"Today's California Supreme Court ruling strikes a serious blow to patients' rights," stated Leno. "In the coming weeks I will introduce legislation that secures a medical cannabis patient's right to use their doctor recommended medication outside the workplace. Through the passage of Proposition 215 in 1996 and SB 420 in 2004, the people of California did not intend that patients be unemployed in order to use medical marijuana."

If in California the battle over the employment rights of medical marijuana users will ultimately be decided in the legislature, in Oregon, the state with the second highest number of medical marijuana patients, some 16,000, the legislative battle is already in its second year. But instead of legislation seeking to protect patients' rights, Oregonians are faced with competing proposals to instead protect the rights of employers to fire those patients.

Last year, a bill that would essentially have allowed employers to discriminate against medical marijuana patients handily passed the state Senate before dying in committee in the House on the last day of the session. This year, in what is supposed to be a limited special session that lasts only through February, legislators are again seeking to provide cover for employers.

"They are trying to get a watered-down version of last year's bill through," said Leland Berger, an attorney and one of the leaders of Voter Power, the group behind the 1998 passage of the Oregon Medical Marijuana Act (OMMA).

With the special session not yet underway, the bills are currently in the form of "legislative concepts." A hearing was held last week to introduce the competing bills, which would protect employers from lawsuits filed by medical marijuana cardholder employees fired for positive marijuana tests.

Along with Oregon's panoply of medical marijuana advocacy groups, the ACLU of Oregon was a staunch supporter of patients rights' last year, and is back at it again this year. "We oppose both of these bills and any like them for a number of reasons," said Andrea Meyer, legislative director for the ACLU of Oregon, who has been working legislators on the issue. "First, we don't think they're necessary or effective. They talk about impairment, but most employers rely on urinalysis testing to determine impairment, and urinalysis doesn't measure impairment. We know that marijuana metabolites can stay in the system for up to 30 days after ingestion, but that has no correlation with impairment," she said.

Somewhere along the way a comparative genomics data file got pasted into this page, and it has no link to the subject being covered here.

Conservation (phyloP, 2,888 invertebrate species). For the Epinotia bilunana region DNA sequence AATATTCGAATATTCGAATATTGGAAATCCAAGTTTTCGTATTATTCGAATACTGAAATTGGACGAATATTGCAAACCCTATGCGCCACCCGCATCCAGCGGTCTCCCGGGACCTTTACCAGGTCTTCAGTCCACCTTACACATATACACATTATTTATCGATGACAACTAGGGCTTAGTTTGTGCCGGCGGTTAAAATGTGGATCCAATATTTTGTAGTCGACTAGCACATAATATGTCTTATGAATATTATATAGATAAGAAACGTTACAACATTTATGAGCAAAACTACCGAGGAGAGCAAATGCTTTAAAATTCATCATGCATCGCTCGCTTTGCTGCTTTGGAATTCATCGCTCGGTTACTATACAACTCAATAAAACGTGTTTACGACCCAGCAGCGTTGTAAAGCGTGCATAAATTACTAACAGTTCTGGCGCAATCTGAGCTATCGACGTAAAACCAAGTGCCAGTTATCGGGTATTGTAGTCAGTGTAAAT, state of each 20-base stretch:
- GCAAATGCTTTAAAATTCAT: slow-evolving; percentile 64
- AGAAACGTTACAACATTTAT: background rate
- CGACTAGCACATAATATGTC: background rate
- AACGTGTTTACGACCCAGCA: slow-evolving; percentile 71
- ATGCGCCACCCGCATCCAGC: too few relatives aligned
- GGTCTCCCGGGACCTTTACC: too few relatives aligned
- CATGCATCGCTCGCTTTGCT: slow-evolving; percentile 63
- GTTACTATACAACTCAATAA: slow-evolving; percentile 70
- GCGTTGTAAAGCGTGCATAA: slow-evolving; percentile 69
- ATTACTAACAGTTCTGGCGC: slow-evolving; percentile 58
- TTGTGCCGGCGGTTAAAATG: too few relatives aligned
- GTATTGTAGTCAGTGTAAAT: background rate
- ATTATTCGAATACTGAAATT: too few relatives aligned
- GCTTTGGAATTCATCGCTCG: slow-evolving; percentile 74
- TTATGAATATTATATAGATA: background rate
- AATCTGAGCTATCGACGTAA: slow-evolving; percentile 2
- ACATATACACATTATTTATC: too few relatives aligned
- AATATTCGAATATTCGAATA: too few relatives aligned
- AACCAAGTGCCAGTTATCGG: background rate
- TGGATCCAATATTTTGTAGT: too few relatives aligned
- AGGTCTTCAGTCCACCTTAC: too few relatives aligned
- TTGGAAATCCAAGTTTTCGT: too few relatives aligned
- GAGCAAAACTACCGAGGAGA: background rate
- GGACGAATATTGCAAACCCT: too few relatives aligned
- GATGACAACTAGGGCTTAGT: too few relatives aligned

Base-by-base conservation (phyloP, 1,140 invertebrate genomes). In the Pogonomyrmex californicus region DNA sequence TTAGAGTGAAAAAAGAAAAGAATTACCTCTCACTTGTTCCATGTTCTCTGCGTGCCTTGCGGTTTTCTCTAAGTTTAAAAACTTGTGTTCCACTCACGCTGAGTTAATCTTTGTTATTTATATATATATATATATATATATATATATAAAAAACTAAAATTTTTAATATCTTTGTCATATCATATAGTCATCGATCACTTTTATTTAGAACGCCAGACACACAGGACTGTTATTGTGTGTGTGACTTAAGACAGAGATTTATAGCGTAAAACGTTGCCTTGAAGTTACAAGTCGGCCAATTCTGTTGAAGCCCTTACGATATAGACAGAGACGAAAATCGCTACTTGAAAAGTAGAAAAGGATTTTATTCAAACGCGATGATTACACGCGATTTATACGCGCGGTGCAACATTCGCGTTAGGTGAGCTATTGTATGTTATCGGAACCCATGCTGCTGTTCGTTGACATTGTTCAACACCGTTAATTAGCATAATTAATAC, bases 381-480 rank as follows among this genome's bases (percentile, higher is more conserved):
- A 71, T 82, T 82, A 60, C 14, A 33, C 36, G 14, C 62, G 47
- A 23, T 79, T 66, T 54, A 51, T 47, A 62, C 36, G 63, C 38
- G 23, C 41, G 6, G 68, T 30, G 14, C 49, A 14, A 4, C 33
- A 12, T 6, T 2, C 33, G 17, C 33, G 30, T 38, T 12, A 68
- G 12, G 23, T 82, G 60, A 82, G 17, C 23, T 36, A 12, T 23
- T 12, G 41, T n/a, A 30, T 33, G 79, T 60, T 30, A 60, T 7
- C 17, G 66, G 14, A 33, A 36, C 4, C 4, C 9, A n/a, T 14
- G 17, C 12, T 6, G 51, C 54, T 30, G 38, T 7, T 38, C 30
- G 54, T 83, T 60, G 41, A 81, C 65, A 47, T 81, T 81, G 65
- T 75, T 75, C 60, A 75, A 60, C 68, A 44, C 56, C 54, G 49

"This sort of legislation discriminates against medical marijuana cardholders," Meyer continued. "Oregonians voted to enact a medical marijuana law so people could lawfully obtain marijuana in almost the same manner as any other medicine, and we don't think patients using marijuana should be treated any differently than patients using codeine or morphine or amphetamines," she said.

"We believe in a safe workplace, and we think when an employee is impaired for whatever reason -- emotional distress, under the influence of alcohol or lawful medications or illegal drugs, illness -- the employer has the legal authority to take action," Meyer said. "But we aren't any safer when an employee relies on a urinalysis to determine whether someone is a hazard in the workplace."

The federal government's refusal to recognize medical marijuana is a key part of the problem, said Meyer. "If marijuana could be prescribed like any other controlled substance, I don't think employers would be suggesting it should be treated differently. The fact that the federal government proscribes it gives employers the excuse. What all this says is that we need to change the Controlled Substances Act and make medical marijuana available by prescription," she argued.

Barring that unlikely event, it will be up to the states to protect the employment rights of their medical marijuana patients. "The California Supreme Court decision is an ill omen," said ASA's Elford. "Every one of the medical marijuana states should pass legislation to protect patients, but I'm afraid that's not going to happen."

Barack Obama Comes Out in Favor of Marijuana Decriminalization [Updated]

For the first time since his presidential bid began, the Obama Campaign has clarified the Senator's position on marijuana: stop arresting people for it.

The announcement comes as a bit of a surprise after Obama recently raised his hand in opposition to marijuana decrim at a recent democratic debate. Seeking to paint him as a flip-flopper, The Washington Times dug up footage of a 2004 appearance in which Obama said this:
"I think we need to rethink and decriminalize our marijuana laws," Mr. Obama told an audience during a debate at Northwestern University in 2004.

Obama's campaign is now standing by this earlier statement, claiming that the Senator has "always" supported marijuana decriminalization. This actually makes sense, because Obama's apparent opposition to decrim during the debate was triggered by a badly worded question from Tim Russert. As I said at the time, this all goes to show how a cheap soundbite approach to the marijuana discussion trivializes the issue and obscures any real difference of opinion.